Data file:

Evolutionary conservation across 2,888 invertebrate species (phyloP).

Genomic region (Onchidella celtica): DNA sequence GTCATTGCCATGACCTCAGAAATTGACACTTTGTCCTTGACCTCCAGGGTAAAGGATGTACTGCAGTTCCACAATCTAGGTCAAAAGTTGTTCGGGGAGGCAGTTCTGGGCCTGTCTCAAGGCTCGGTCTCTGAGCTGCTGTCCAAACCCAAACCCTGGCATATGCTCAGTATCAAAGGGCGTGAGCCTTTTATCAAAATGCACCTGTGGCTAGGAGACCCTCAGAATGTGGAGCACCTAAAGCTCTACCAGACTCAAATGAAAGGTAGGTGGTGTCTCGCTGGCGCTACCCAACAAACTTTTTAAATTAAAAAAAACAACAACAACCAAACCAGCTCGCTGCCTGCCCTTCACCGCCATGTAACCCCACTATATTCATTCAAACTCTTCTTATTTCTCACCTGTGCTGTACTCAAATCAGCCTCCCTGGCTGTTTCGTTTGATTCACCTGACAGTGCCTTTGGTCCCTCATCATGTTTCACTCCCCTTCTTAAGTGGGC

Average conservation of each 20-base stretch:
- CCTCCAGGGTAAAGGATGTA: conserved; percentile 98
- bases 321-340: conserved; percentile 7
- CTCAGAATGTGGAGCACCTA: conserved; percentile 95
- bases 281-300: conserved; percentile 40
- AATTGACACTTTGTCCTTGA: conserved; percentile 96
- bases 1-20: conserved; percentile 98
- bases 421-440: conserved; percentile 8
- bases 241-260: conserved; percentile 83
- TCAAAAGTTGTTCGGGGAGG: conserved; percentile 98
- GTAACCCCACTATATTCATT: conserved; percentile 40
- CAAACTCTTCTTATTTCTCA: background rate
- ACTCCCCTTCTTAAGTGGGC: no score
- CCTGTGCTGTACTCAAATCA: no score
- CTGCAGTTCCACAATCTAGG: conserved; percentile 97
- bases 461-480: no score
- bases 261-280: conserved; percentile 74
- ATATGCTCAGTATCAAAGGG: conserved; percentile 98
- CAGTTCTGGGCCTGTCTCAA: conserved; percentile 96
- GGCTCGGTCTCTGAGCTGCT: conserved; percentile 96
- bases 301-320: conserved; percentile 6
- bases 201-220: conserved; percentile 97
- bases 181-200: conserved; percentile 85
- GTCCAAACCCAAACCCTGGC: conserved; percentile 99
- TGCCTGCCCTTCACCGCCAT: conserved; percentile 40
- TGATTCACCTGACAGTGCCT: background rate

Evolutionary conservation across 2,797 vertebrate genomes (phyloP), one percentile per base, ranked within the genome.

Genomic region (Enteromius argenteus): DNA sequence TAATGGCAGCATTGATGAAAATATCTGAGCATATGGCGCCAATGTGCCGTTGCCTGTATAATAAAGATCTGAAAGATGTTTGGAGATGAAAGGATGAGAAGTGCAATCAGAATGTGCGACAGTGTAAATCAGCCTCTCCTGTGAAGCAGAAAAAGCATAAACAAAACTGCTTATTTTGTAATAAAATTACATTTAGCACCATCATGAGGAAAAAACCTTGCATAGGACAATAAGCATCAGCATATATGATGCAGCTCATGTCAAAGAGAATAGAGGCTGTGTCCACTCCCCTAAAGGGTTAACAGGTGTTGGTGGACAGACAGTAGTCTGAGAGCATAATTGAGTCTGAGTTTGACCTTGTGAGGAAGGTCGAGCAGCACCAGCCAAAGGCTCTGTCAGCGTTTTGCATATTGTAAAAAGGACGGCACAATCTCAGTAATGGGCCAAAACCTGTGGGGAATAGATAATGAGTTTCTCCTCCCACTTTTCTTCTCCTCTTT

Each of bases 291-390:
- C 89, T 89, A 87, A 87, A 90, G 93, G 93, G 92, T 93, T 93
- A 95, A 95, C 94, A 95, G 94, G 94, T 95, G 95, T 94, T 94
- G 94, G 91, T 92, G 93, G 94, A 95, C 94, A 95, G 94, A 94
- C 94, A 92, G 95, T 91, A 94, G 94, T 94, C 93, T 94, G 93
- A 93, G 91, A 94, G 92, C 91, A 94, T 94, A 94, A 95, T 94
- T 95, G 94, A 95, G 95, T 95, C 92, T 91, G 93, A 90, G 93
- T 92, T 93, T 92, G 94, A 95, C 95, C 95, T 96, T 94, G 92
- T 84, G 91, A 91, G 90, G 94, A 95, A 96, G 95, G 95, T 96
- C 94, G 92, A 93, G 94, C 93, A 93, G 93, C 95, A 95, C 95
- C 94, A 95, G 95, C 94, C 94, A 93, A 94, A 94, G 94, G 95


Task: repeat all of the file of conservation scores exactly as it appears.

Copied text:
Evolutionary conservation across 2,888 invertebrate species (phyloP).

Genomic region (Onchidella celtica): DNA sequence GTCATTGCCATGACCTCAGAAATTGACACTTTGTCCTTGACCTCCAGGGTAAAGGATGTACTGCAGTTCCACAATCTAGGTCAAAAGTTGTTCGGGGAGGCAGTTCTGGGCCTGTCTCAAGGCTCGGTCTCTGAGCTGCTGTCCAAACCCAAACCCTGGCATATGCTCAGTATCAAAGGGCGTGAGCCTTTTATCAAAATGCACCTGTGGCTAGGAGACCCTCAGAATGTGGAGCACCTAAAGCTCTACCAGACTCAAATGAAAGGTAGGTGGTGTCTCGCTGGCGCTACCCAACAAACTTTTTAAATTAAAAAAAACAACAACAACCAAACCAGCTCGCTGCCTGCCCTTCACCGCCATGTAACCCCACTATATTCATTCAAACTCTTCTTATTTCTCACCTGTGCTGTACTCAAATCAGCCTCCCTGGCTGTTTCGTTTGATTCACCTGACAGTGCCTTTGGTCCCTCATCATGTTTCACTCCCCTTCTTAAGTGGGC

Average conservation of each 20-base stretch:
- CCTCCAGGGTAAAGGATGTA: conserved; percentile 98
- bases 321-340: conserved; percentile 7
- CTCAGAATGTGGAGCACCTA: conserved; percentile 95
- bases 281-300: conserved; percentile 40
- AATTGACACTTTGTCCTTGA: conserved; percentile 96
- bases 1-20: conserved; percentile 98
- bases 421-440: conserved; percentile 8
- bases 241-260: conserved; percentile 83
- TCAAAAGTTGTTCGGGGAGG: conserved; percentile 98
- GTAACCCCACTATATTCATT: conserved; percentile 40
- CAAACTCTTCTTATTTCTCA: background rate
- ACTCCCCTTCTTAAGTGGGC: no score
- CCTGTGCTGTACTCAAATCA: no score
- CTGCAGTTCCACAATCTAGG: conserved; percentile 97
- bases 461-480: no score
- bases 261-280: conserved; percentile 74
- ATATGCTCAGTATCAAAGGG: conserved; percentile 98
- CAGTTCTGGGCCTGTCTCAA: conserved; percentile 96
- GGCTCGGTCTCTGAGCTGCT: conserved; percentile 96
- bases 301-320: conserved; percentile 6
- bases 201-220: conserved; percentile 97
- bases 181-200: conserved; percentile 85
- GTCCAAACCCAAACCCTGGC: conserved; percentile 99
- TGCCTGCCCTTCACCGCCAT: conserved; percentile 40
- TGATTCACCTGACAGTGCCT: background rate

Evolutionary conservation across 2,797 vertebrate genomes (phyloP), one percentile per base, ranked within the genome.

Genomic region (Enteromius argenteus): DNA sequence TAATGGCAGCATTGATGAAAATATCTGAGCATATGGCGCCAATGTGCCGTTGCCTGTATAATAAAGATCTGAAAGATGTTTGGAGATGAAAGGATGAGAAGTGCAATCAGAATGTGCGACAGTGTAAATCAGCCTCTCCTGTGAAGCAGAAAAAGCATAAACAAAACTGCTTATTTTGTAATAAAATTACATTTAGCACCATCATGAGGAAAAAACCTTGCATAGGACAATAAGCATCAGCATATATGATGCAGCTCATGTCAAAGAGAATAGAGGCTGTGTCCACTCCCCTAAAGGGTTAACAGGTGTTGGTGGACAGACAGTAGTCTGAGAGCATAATTGAGTCTGAGTTTGACCTTGTGAGGAAGGTCGAGCAGCACCAGCCAAAGGCTCTGTCAGCGTTTTGCATATTGTAAAAAGGACGGCACAATCTCAGTAATGGGCCAAAACCTGTGGGGAATAGATAATGAGTTTCTCCTCCCACTTTTCTTCTCCTCTTT

Each of bases 291-390:
- C 89, T 89, A 87, A 87, A 90, G 93, G 93, G 92, T 93, T 93
- A 95, A 95, C 94, A 95, G 94, G 94, T 95, G 95, T 94, T 94
- G 94, G 91, T 92, G 93, G 94, A 95, C 94, A 95, G 94, A 94
- C 94, A 92, G 95, T 91, A 94, G 94, T 94, C 93, T 94, G 93
- A 93, G 91, A 94, G 92, C 91, A 94, T 94, A 94, A 95, T 94
- T 95, G 94, A 95, G 95, T 95, C 92, T 91, G 93, A 90, G 93
- T 92, T 93, T 92, G 94, A 95, C 95, C 95, T 96, T 94, G 92
- T 84, G 91, A 91, G 90, G 94, A 95, A 96, G 95, G 95, T 96
- C 94, G 92, A 93, G 94, C 93, A 93, G 93, C 95, A 95, C 95
- C 94, A 95, G 95, C 94, C 94, A 93, A 94, A 94, G 94, G 95